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Obama strongly considers withdrawing all troops from Afghanistan in 2014

From Jessica Yellin, CNN Chief White House Correspondent
updated 7:50 AM EDT, Thu July 11, 2013
President Barack Obama is seriously considering withdrawing all troops from Afghanistan in 2014, an official tells CNN.
President Barack Obama is seriously considering withdrawing all troops from Afghanistan in 2014, an official tells CNN.
STORY HIGHLIGHTS
  • NEW: Pentagon spokesman: U.S. believes it can work through issues with Afghanistan
  • Obama has grown increasingly frustrated in dealing with Afghan President Hamid Karzai
  • Until now, officials had been discussing plans to keep a small force in the country
  • If the U.S. pulls out all troops, it'll be a situation similar to that in Iraq

(CNN) -- President Barack Obama is seriously considering withdrawing all U.S. troops from Afghanistan in 2014, a senior administration official told CNN.

The official's comments came after The New York Times reported the administration was looking at speeding up the troop withdrawal to the "zero option," leaving no U.S. troops in Afghanistan.

Until now, U.S. and Afghan officials had been discussing plans to keep a small force behind to fight insurgents and to train Afghan security personnel.

But Obama has, in recent months, grown increasingly frustrated in dealing with Afghan President Hamid Karzai.

Will U.S. run for exit in Afghanistan?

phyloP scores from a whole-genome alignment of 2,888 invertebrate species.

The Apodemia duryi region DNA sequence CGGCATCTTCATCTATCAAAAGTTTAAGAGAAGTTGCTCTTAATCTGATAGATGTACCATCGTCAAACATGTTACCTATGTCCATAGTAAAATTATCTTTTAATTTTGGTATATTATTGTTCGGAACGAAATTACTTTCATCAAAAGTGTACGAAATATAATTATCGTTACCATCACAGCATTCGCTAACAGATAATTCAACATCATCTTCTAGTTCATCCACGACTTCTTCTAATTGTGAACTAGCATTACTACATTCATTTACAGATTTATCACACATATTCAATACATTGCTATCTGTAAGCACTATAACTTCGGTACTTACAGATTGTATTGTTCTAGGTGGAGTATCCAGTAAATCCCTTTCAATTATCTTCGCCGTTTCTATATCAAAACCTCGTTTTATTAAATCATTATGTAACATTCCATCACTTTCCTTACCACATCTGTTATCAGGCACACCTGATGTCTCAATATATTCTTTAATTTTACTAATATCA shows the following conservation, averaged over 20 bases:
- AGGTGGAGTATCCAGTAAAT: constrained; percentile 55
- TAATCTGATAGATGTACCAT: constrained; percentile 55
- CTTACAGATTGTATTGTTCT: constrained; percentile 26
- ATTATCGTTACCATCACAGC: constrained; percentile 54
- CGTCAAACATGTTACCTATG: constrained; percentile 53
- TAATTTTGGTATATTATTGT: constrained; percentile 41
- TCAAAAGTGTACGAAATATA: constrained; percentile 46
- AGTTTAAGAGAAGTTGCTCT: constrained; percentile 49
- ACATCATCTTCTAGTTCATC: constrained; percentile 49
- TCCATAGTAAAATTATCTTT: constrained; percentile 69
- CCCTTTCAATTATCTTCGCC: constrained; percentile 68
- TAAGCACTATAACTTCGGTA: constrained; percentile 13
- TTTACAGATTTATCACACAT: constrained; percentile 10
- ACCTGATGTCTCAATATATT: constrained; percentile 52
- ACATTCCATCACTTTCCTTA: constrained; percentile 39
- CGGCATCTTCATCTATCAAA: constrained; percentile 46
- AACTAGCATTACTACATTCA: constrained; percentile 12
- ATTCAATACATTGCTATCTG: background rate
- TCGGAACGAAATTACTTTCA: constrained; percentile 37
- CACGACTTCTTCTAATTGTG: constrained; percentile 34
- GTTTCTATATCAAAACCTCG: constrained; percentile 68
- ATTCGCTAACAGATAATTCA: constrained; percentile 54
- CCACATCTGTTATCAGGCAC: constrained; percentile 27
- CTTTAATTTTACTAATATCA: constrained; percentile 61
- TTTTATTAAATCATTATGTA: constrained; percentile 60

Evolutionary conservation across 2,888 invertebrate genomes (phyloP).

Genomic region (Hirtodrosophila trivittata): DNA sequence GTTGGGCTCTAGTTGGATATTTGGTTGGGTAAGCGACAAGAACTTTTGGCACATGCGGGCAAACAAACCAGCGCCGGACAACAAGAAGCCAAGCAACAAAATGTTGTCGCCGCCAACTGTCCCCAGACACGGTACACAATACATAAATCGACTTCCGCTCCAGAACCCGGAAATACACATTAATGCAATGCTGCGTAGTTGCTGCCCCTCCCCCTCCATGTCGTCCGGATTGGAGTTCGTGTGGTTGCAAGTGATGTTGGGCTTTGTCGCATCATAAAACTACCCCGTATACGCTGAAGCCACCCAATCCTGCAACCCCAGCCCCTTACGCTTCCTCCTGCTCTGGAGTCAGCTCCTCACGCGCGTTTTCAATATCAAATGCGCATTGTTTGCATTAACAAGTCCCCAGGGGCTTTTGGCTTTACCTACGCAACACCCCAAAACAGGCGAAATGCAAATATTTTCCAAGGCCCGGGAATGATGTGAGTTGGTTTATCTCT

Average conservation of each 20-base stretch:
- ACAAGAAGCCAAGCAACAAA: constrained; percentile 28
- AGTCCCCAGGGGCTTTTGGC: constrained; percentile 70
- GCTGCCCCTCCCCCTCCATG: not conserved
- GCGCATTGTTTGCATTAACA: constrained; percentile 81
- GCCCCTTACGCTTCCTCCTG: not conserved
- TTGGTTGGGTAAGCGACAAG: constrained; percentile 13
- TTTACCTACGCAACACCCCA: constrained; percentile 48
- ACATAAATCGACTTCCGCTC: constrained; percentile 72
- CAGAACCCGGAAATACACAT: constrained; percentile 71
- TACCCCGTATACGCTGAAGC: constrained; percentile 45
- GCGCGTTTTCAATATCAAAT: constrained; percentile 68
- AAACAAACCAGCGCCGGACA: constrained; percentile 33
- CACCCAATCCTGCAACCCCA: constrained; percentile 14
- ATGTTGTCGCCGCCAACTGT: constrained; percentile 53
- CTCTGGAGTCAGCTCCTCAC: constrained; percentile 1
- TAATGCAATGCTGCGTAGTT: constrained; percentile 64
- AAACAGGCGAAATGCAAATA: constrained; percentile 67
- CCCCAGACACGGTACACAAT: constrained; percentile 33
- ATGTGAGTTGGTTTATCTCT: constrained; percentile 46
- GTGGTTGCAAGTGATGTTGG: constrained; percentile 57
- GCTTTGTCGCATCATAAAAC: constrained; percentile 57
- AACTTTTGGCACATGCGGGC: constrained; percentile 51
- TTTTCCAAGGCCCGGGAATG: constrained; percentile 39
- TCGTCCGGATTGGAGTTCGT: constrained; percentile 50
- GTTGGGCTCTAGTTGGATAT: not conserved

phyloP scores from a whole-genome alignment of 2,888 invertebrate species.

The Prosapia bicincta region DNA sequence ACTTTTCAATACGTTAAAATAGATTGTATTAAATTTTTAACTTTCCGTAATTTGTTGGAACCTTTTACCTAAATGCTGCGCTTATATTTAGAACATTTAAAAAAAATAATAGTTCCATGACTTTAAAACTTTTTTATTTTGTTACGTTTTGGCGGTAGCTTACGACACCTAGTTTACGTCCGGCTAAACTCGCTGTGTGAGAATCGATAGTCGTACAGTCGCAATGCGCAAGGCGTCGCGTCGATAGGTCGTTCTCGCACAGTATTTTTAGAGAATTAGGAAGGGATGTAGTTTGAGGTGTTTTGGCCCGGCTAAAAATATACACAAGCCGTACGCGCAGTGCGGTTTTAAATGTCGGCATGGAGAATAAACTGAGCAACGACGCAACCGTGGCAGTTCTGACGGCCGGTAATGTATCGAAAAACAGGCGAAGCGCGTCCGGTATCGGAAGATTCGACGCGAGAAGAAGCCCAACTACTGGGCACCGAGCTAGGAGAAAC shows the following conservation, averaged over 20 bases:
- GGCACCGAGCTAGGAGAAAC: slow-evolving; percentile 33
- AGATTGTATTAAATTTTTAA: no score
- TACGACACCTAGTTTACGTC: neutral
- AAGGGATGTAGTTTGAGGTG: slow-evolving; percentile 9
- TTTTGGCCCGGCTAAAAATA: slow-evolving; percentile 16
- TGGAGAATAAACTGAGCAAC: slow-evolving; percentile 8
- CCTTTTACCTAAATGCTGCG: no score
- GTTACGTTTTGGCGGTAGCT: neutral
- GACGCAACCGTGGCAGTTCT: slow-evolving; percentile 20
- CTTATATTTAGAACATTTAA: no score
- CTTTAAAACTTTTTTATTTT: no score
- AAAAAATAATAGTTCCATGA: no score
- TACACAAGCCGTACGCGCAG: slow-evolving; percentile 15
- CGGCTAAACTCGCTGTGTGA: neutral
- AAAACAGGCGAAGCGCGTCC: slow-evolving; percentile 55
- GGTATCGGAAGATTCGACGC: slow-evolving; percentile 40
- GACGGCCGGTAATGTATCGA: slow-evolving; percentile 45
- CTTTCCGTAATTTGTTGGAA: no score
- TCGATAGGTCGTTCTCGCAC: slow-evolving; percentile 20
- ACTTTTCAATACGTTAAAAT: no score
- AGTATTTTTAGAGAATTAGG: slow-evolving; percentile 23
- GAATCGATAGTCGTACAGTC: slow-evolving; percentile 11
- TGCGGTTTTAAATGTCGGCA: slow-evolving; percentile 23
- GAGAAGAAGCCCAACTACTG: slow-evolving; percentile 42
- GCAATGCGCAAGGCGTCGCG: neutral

Obama: Troops will be home by end of '14

Their relationship soured further last month after the United States and the Taliban planned peace talks. In response, Karzai cut off negotiations with the United States on the residual troop presence post-2014.

A "zero option" has always been among the scenarios the United States envisioned. But the new revelation means that it could be a very possible one now.

Pentagon spokesman George Little said Tuesday that Obama has not made a decision on U.S. troop levels in Afghanistan beyond 2014.

"We are continuing discussions" with Afghanistan about carrying out post-combat missions, Little said. "We continue to work through issues," he said, adding, "We believe we can work through them."

If the United States pulls out all its troops, it will be a situation similar to that in Iraq.

The refusal by the Iraqi government to extend legal protections for U.S. troops after the end of the war in Iraq was a major reason the United States left the country with no residual military training force.

Karzai has said he would like for U.S. troops to remain after the end of the NATO mission. But he also has been highly critical of the troops over the years, following incidents in which U.S. forces have killed civilians.

CNN's Adam Levine contributed to this report.

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